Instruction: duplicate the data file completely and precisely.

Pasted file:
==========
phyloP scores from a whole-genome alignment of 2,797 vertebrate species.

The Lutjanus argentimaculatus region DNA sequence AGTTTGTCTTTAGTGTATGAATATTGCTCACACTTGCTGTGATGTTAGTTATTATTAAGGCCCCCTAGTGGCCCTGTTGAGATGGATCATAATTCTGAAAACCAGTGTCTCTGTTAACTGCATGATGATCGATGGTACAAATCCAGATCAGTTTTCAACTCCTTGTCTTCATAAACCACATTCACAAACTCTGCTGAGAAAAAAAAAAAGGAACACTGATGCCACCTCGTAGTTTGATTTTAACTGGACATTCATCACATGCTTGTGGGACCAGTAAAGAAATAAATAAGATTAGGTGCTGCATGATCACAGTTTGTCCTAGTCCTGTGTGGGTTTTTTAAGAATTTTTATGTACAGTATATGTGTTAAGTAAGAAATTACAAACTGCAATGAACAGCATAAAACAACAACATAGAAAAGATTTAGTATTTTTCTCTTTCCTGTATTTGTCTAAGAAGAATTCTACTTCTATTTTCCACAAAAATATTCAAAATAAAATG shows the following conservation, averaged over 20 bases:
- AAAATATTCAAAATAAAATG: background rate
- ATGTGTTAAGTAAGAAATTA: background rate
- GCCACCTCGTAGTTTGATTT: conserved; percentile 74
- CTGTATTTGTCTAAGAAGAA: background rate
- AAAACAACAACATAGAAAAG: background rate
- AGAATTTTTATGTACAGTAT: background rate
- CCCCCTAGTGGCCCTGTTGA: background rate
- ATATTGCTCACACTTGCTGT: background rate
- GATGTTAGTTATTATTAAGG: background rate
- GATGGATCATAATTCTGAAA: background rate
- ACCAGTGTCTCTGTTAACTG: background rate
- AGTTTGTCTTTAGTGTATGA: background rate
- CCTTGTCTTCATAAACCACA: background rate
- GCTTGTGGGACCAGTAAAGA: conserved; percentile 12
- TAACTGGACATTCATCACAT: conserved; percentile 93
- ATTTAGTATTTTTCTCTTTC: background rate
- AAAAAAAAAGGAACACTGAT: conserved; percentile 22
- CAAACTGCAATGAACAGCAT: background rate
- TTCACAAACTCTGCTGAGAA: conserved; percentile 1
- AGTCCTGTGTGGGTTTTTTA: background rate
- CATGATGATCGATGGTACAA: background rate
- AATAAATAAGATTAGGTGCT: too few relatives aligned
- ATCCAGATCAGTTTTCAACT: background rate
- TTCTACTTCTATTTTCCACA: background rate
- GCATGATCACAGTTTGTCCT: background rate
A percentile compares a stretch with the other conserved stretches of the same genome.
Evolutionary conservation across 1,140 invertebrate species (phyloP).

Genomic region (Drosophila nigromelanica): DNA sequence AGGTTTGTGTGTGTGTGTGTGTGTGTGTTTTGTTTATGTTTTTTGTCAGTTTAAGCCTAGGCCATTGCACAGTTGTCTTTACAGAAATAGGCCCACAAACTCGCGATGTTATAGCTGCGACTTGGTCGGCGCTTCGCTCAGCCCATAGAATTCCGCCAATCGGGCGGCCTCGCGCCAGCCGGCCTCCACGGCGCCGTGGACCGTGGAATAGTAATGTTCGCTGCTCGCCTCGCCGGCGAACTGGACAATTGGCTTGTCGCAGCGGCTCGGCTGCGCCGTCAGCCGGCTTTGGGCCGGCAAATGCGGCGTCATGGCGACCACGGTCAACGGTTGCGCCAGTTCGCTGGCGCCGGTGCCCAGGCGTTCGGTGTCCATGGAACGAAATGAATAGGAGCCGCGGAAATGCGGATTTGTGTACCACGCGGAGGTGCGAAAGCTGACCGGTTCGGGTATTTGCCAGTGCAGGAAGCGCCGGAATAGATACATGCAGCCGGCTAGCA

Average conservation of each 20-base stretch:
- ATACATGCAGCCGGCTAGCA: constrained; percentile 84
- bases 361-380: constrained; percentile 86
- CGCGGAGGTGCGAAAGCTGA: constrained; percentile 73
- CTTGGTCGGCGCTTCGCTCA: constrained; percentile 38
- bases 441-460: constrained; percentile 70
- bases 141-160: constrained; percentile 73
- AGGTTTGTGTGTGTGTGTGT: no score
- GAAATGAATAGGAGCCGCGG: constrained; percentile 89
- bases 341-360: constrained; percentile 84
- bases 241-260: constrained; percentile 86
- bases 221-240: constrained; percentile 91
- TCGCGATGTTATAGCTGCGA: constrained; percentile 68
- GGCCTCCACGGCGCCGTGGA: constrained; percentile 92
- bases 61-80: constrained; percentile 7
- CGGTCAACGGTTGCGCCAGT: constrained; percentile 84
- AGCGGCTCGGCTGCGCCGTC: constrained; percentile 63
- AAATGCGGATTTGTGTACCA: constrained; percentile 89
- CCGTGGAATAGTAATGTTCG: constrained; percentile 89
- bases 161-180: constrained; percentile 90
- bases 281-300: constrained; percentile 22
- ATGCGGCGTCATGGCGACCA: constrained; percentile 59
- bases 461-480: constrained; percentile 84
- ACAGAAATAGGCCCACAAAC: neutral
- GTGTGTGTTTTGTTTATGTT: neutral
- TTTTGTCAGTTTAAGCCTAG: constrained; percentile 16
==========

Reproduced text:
phyloP scores from a whole-genome alignment of 2,797 vertebrate species.

The Lutjanus argentimaculatus region DNA sequence AGTTTGTCTTTAGTGTATGAATATTGCTCACACTTGCTGTGATGTTAGTTATTATTAAGGCCCCCTAGTGGCCCTGTTGAGATGGATCATAATTCTGAAAACCAGTGTCTCTGTTAACTGCATGATGATCGATGGTACAAATCCAGATCAGTTTTCAACTCCTTGTCTTCATAAACCACATTCACAAACTCTGCTGAGAAAAAAAAAAAGGAACACTGATGCCACCTCGTAGTTTGATTTTAACTGGACATTCATCACATGCTTGTGGGACCAGTAAAGAAATAAATAAGATTAGGTGCTGCATGATCACAGTTTGTCCTAGTCCTGTGTGGGTTTTTTAAGAATTTTTATGTACAGTATATGTGTTAAGTAAGAAATTACAAACTGCAATGAACAGCATAAAACAACAACATAGAAAAGATTTAGTATTTTTCTCTTTCCTGTATTTGTCTAAGAAGAATTCTACTTCTATTTTCCACAAAAATATTCAAAATAAAATG shows the following conservation, averaged over 20 bases:
- AAAATATTCAAAATAAAATG: background rate
- ATGTGTTAAGTAAGAAATTA: background rate
- GCCACCTCGTAGTTTGATTT: conserved; percentile 74
- CTGTATTTGTCTAAGAAGAA: background rate
- AAAACAACAACATAGAAAAG: background rate
- AGAATTTTTATGTACAGTAT: background rate
- CCCCCTAGTGGCCCTGTTGA: background rate
- ATATTGCTCACACTTGCTGT: background rate
- GATGTTAGTTATTATTAAGG: background rate
- GATGGATCATAATTCTGAAA: background rate
- ACCAGTGTCTCTGTTAACTG: background rate
- AGTTTGTCTTTAGTGTATGA: background rate
- CCTTGTCTTCATAAACCACA: background rate
- GCTTGTGGGACCAGTAAAGA: conserved; percentile 12
- TAACTGGACATTCATCACAT: conserved; percentile 93
- ATTTAGTATTTTTCTCTTTC: background rate
- AAAAAAAAAGGAACACTGAT: conserved; percentile 22
- CAAACTGCAATGAACAGCAT: background rate
- TTCACAAACTCTGCTGAGAA: conserved; percentile 1
- AGTCCTGTGTGGGTTTTTTA: background rate
- CATGATGATCGATGGTACAA: background rate
- AATAAATAAGATTAGGTGCT: too few relatives aligned
- ATCCAGATCAGTTTTCAACT: background rate
- TTCTACTTCTATTTTCCACA: background rate
- GCATGATCACAGTTTGTCCT: background rate
A percentile compares a stretch with the other conserved stretches of the same genome.
Evolutionary conservation across 1,140 invertebrate species (phyloP).

Genomic region (Drosophila nigromelanica): DNA sequence AGGTTTGTGTGTGTGTGTGTGTGTGTGTTTTGTTTATGTTTTTTGTCAGTTTAAGCCTAGGCCATTGCACAGTTGTCTTTACAGAAATAGGCCCACAAACTCGCGATGTTATAGCTGCGACTTGGTCGGCGCTTCGCTCAGCCCATAGAATTCCGCCAATCGGGCGGCCTCGCGCCAGCCGGCCTCCACGGCGCCGTGGACCGTGGAATAGTAATGTTCGCTGCTCGCCTCGCCGGCGAACTGGACAATTGGCTTGTCGCAGCGGCTCGGCTGCGCCGTCAGCCGGCTTTGGGCCGGCAAATGCGGCGTCATGGCGACCACGGTCAACGGTTGCGCCAGTTCGCTGGCGCCGGTGCCCAGGCGTTCGGTGTCCATGGAACGAAATGAATAGGAGCCGCGGAAATGCGGATTTGTGTACCACGCGGAGGTGCGAAAGCTGACCGGTTCGGGTATTTGCCAGTGCAGGAAGCGCCGGAATAGATACATGCAGCCGGCTAGCA

Average conservation of each 20-base stretch:
- ATACATGCAGCCGGCTAGCA: constrained; percentile 84
- bases 361-380: constrained; percentile 86
- CGCGGAGGTGCGAAAGCTGA: constrained; percentile 73
- CTTGGTCGGCGCTTCGCTCA: constrained; percentile 38
- bases 441-460: constrained; percentile 70
- bases 141-160: constrained; percentile 73
- AGGTTTGTGTGTGTGTGTGT: no score
- GAAATGAATAGGAGCCGCGG: constrained; percentile 89
- bases 341-360: constrained; percentile 84
- bases 241-260: constrained; percentile 86
- bases 221-240: constrained; percentile 91
- TCGCGATGTTATAGCTGCGA: constrained; percentile 68
- GGCCTCCACGGCGCCGTGGA: constrained; percentile 92
- bases 61-80: constrained; percentile 7
- CGGTCAACGGTTGCGCCAGT: constrained; percentile 84
- AGCGGCTCGGCTGCGCCGTC: constrained; percentile 63
- AAATGCGGATTTGTGTACCA: constrained; percentile 89
- CCGTGGAATAGTAATGTTCG: constrained; percentile 89
- bases 161-180: constrained; percentile 90
- bases 281-300: constrained; percentile 22
- ATGCGGCGTCATGGCGACCA: constrained; percentile 59
- bases 461-480: constrained; percentile 84
- ACAGAAATAGGCCCACAAAC: neutral
- GTGTGTGTTTTGTTTATGTT: neutral
- TTTTGTCAGTTTAAGCCTAG: constrained; percentile 16